When they took me back for an MRI and a CT scan my body had a stroke in the scan. I will never forget the doctors standing over me with the bright lights as I woke up. They were there telling me that I would never be allowed to be left alone with my children again; at the time they were four, two, and six days old. One doctor told me, “You’re going to go through six months of physical therapy, you’re not going to be able to run again, you will be lucky if you can stand alone and walk.”
I just lay there as the tears rolled down my face. Hours ago I was holding this precious baby in my arms and now I’m being told I will never be allowed to be left alone with him and I’m on the other side of the world from my family?!
I stayed there for four days. Every day I told myself, not today. I will do this. Seven weeks later I ran the Sundown Marathon 10km. I went on to run two marathons in 2018, one with a time of 3:55:46. I achieved a Personal Record in every race that I set out to run last year. I turned a negative outcome into positive belief because I refused to give up.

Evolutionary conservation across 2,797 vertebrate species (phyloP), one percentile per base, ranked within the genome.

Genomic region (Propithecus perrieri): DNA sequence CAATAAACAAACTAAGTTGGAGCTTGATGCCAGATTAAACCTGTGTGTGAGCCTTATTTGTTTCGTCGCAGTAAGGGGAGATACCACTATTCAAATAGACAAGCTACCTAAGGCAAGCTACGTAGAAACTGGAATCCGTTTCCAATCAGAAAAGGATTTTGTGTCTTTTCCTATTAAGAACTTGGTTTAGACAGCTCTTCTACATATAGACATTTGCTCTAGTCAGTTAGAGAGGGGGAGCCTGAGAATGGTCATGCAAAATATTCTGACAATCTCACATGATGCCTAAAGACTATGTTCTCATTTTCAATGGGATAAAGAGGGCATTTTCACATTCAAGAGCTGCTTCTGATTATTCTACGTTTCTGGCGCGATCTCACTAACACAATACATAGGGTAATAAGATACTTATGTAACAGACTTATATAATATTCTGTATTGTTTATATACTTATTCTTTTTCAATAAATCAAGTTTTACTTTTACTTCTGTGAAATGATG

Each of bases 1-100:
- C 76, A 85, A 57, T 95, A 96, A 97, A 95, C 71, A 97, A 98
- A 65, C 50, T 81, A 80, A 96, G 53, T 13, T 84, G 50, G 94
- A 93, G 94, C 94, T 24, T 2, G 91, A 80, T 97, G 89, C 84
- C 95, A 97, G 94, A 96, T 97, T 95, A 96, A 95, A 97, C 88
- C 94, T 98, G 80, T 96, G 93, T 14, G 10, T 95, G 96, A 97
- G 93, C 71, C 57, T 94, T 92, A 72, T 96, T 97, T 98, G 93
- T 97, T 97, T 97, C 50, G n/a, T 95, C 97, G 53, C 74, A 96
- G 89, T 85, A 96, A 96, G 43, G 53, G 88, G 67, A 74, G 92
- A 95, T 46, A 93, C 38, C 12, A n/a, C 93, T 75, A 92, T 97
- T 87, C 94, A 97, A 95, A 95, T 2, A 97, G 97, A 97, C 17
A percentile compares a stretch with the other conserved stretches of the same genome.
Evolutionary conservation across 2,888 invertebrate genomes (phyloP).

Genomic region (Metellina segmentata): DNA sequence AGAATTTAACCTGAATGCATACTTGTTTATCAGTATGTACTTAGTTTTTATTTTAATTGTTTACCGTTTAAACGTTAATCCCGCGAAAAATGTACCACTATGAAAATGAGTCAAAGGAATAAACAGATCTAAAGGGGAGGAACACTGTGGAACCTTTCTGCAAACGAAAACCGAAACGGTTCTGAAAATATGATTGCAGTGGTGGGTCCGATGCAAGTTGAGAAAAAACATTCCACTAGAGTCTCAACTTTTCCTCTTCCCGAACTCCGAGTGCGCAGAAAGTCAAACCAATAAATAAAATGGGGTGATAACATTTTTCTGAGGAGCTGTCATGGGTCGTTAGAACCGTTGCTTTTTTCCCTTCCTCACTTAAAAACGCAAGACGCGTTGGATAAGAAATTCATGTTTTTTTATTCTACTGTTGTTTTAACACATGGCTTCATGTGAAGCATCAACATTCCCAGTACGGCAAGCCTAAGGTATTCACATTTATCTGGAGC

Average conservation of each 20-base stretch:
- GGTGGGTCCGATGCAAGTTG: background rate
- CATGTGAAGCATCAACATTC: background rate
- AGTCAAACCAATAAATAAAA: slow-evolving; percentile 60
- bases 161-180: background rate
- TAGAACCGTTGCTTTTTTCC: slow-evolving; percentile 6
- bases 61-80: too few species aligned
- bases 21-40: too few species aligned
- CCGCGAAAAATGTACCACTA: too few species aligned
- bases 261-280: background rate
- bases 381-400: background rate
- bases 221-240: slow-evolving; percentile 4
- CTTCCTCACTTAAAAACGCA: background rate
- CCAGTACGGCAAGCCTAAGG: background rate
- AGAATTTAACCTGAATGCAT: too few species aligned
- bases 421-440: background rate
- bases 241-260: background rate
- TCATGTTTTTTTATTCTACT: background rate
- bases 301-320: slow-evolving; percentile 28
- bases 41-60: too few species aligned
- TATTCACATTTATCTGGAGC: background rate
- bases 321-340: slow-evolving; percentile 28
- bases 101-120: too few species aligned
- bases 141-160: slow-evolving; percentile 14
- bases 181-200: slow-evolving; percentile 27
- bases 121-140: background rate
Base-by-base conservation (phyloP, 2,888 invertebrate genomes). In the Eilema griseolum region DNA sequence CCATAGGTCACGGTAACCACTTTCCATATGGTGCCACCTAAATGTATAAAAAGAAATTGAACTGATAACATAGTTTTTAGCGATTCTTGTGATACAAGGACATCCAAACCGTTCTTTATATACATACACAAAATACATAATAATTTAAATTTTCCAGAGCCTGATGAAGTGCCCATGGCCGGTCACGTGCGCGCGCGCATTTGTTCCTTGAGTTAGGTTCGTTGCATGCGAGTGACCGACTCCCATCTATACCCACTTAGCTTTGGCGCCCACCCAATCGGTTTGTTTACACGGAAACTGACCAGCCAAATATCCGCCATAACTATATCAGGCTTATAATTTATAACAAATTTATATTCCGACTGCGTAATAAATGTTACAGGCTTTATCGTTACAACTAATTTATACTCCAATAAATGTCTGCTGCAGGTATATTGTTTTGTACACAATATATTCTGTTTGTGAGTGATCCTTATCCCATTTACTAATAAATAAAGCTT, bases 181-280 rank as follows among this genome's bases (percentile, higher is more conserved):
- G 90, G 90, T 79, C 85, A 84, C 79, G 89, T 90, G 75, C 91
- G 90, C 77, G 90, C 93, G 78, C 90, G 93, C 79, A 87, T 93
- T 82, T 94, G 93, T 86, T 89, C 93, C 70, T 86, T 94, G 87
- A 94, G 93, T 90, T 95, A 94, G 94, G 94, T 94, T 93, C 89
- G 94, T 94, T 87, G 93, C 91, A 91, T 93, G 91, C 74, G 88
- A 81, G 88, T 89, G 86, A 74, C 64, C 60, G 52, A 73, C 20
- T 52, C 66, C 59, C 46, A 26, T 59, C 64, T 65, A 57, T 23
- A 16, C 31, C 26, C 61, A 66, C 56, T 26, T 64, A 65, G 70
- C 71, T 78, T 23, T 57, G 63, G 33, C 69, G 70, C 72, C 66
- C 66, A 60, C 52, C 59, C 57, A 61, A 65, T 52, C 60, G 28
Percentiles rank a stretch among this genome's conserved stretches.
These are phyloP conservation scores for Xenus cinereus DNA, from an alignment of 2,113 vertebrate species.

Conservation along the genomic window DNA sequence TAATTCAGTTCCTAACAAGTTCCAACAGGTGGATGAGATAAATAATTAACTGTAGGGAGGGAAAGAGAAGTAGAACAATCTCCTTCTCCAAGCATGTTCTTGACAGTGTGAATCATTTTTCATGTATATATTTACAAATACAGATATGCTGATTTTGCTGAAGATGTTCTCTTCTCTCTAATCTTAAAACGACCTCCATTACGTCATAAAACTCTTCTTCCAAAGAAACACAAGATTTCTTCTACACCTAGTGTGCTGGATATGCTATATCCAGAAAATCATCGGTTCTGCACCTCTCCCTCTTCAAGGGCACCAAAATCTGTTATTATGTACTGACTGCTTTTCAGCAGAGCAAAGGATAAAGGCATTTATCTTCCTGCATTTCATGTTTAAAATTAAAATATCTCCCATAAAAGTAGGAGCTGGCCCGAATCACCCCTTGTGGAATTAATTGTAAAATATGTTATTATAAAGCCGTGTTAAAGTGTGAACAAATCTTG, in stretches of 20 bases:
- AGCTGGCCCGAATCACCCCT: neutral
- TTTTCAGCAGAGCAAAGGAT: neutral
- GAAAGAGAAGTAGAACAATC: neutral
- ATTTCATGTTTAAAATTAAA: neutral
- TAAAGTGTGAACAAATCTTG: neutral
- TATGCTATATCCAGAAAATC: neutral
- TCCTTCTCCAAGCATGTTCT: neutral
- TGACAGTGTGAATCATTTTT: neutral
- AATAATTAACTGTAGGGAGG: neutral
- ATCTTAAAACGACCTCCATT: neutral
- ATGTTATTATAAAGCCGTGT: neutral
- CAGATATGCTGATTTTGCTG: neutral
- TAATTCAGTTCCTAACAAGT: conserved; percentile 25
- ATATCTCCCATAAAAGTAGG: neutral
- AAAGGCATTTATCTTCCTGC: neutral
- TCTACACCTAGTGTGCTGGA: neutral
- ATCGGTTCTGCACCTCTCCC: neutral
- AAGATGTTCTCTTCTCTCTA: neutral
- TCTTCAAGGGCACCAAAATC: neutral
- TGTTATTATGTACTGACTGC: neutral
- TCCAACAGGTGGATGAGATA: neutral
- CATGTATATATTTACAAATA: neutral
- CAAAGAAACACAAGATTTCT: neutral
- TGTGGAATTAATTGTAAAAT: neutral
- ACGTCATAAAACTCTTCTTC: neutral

Henry Ford said it best, “Whether you think you can or you think you cannot, you are right.”
Which is why I am taking part in this year’s OSIM Sundown Marathon, happening in June. With epilepsy, running at night is a massive challenge, hence this marathon is going to be a huge accomplishment for me.
What tips do you have for other mamas who are keen to get into running but daunted by physical and time commitments?
My advice for new moms out there is if you want to get physically active, don’t feel guilty about making the time. It may be difficult at firs,t but everyone will adjust and everyone will benefit from it.
What lessons do you hope to teach your children through your running?
I still have the same epileptic issues daily, but I don’t give up. I want my kids to see that their mom fights for them, that my love is so big for them, that life is worth fighting for, that it can be scary but it’s ok.
I hope that none of you will ever stop giving up on your dreams or fight within you.
Want to cheer on Lindsey in person? Catch her at the OSIM Sundown Marathon this Saturday 1 June from 8pm at the F1 Pit Building (the Marathon starts at 11:30pm)!